The exit of Egyptian President Hosni Mubarak has begun to cast its shadow on Egypt's ties with Israel, with Cairo on Thursday refusing to compensate Tel Aviv for the losses it suffered due to an explosion, a day earlier, of a gas pipeline close to its border.
In an interview that appeared in the Egyptian daily Al Shorouk, Petroleum Minister Abdullah Ghorab said compensation to Israel and Jordan, which consume Egyptian gas, was not obligatory as the explosions took place during a “state of emergency”.
On Wednesday, supplies of gas from Egypt to Israel and Jordan were disrupted because of an explosion at the Sabil terminal in the Sinai Peninsula, around 50 kilometres from the border with Israel. The supply of gas was then stopped from the main terminal in Port Said to contain the flames at the blast site, which soared to a height of 20 meters.
Adding grist to the anti-Israeli sentiment, hundreds of students rallied in front of the Israeli Embassy in Cairo on Wednesday, calling for the termination of the gas agreement and the scrapping of diplomatic ties. Earlier, Egypt's Prime Minister Essam Sharaf said his military-backed government would review its gas contracts with other states, including Israel and Jordan. In Egypt, it is widely perceived that gas is being exported to the two countries at much below the market price, resulting in an estimated net revenue loss of $3 billion-$4 billion.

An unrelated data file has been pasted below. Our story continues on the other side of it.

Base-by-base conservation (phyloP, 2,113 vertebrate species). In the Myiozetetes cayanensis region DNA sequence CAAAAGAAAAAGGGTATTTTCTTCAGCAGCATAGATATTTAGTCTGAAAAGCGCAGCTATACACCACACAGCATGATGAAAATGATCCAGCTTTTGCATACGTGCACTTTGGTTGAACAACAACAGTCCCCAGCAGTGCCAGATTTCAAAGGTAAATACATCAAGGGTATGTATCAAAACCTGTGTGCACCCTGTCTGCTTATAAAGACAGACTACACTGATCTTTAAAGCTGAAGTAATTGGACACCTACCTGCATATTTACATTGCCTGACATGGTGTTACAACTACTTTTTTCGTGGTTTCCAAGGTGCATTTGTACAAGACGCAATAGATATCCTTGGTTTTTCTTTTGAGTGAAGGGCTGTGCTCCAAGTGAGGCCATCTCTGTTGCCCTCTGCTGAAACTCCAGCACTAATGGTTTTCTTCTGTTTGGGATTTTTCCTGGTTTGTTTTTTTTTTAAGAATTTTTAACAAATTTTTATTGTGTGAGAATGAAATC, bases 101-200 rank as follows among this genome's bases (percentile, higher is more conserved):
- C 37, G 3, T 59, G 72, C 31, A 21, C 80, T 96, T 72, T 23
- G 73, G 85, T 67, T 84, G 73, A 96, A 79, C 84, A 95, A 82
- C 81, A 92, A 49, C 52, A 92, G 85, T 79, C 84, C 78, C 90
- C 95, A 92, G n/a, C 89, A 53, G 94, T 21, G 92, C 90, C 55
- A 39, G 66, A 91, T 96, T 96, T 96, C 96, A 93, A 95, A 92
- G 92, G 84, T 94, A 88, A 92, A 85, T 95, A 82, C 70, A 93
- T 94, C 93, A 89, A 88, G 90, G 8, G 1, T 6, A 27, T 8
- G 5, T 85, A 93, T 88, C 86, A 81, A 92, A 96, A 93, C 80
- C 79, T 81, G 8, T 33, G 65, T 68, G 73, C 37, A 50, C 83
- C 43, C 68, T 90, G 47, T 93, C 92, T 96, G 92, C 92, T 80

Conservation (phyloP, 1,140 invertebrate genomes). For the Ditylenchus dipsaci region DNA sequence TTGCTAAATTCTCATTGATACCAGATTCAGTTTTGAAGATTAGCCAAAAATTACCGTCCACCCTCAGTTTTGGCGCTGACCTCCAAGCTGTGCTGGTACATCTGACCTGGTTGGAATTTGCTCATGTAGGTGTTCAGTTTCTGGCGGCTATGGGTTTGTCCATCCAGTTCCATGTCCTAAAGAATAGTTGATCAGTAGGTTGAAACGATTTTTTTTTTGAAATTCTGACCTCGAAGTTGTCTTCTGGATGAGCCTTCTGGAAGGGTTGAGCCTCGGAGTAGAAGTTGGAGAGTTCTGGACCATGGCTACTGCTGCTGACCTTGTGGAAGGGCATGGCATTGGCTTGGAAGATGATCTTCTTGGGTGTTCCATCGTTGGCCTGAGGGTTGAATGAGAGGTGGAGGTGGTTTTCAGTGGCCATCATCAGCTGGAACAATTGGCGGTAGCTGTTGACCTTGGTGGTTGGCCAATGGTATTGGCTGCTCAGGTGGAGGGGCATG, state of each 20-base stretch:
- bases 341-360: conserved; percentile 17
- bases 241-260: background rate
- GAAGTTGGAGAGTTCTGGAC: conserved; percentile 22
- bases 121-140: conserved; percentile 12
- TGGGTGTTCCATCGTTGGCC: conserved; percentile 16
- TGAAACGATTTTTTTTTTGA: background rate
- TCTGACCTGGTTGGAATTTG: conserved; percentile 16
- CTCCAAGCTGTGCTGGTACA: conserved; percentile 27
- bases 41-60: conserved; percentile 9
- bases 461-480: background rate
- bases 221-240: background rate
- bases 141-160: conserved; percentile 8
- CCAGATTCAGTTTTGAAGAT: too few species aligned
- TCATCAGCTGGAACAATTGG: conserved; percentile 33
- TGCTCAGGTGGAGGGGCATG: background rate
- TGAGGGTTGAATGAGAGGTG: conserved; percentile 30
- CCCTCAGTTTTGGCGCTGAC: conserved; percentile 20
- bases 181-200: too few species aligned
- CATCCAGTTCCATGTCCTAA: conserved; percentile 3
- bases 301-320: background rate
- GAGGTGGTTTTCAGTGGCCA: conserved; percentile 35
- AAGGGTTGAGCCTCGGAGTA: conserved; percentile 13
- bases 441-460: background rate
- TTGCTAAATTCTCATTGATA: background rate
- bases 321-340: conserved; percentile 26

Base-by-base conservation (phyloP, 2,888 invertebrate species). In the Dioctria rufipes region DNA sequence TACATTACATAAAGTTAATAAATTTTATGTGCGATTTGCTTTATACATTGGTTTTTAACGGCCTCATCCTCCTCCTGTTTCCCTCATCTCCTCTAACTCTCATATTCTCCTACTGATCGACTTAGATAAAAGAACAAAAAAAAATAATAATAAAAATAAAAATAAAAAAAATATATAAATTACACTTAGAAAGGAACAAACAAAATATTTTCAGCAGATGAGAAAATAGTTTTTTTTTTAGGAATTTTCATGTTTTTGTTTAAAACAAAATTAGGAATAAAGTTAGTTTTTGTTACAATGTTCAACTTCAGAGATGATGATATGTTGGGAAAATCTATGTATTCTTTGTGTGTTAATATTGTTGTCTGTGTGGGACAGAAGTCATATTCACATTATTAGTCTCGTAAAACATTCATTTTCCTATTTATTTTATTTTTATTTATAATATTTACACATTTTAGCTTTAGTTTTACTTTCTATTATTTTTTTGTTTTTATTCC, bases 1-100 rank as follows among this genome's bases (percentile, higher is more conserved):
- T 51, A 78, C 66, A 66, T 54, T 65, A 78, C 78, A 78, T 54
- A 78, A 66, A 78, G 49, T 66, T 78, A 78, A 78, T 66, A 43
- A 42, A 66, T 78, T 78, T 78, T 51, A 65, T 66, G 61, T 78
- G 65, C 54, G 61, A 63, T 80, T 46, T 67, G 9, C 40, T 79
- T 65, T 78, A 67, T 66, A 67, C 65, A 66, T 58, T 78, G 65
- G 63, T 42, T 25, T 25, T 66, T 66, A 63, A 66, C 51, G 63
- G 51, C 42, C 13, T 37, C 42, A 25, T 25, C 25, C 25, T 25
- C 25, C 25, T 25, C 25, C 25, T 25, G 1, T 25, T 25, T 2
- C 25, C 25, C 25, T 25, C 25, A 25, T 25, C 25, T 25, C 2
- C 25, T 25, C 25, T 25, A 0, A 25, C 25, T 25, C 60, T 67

During the student demonstration, activists called for another march on May 15 to mark the Palestinian Nakba (Catastrophe), the mass of expulsions of Palestians from their land by pro-Israeli militias in 1948.
Analysts say a possible rapprochement between post-Mubarak Egypt and Iran, of which there are several signs, is also expected to sour ties between Egypt and Israel. On Wednesday, Egyptian Foreign Minister Nabil al-Arabi said he would meet his Iranian counterpart next month and discuss ways to thaw the relationship, which has been practically frozen for the last 30 years after Egypt signed a peace treaty with Israel.
“I will meet with [Iranian Foreign Minister] Ali Akbar Salehi in Indonesia on the sidelines of the Non-Aligned summit next month and discuss the next steps in our relationship,” Mr. Arabi was quoted as saying.
On Saturday, Mr. Salehi was optimistic that Egypt would take a “courageous step” to restore relations with his country.
Hoping to substantiate its ties, Iran is considering extending the proposed Arab gas pipeline to Egypt.
“Tehran, Baghdad and Damascus have held talks on the establishment of a 2,000-kilometre gas line from Iran to Syria,” IRNA quoted Sufian Alao, a Syrian official, as saying on Wednesday.
“The pipeline in question will meet the needed gas in Iraq and Syria and will facilitate Iranian gas exports to Turkey, Jordan, Lebanon and Egypt through the Arab Gas Pipeline,” he added.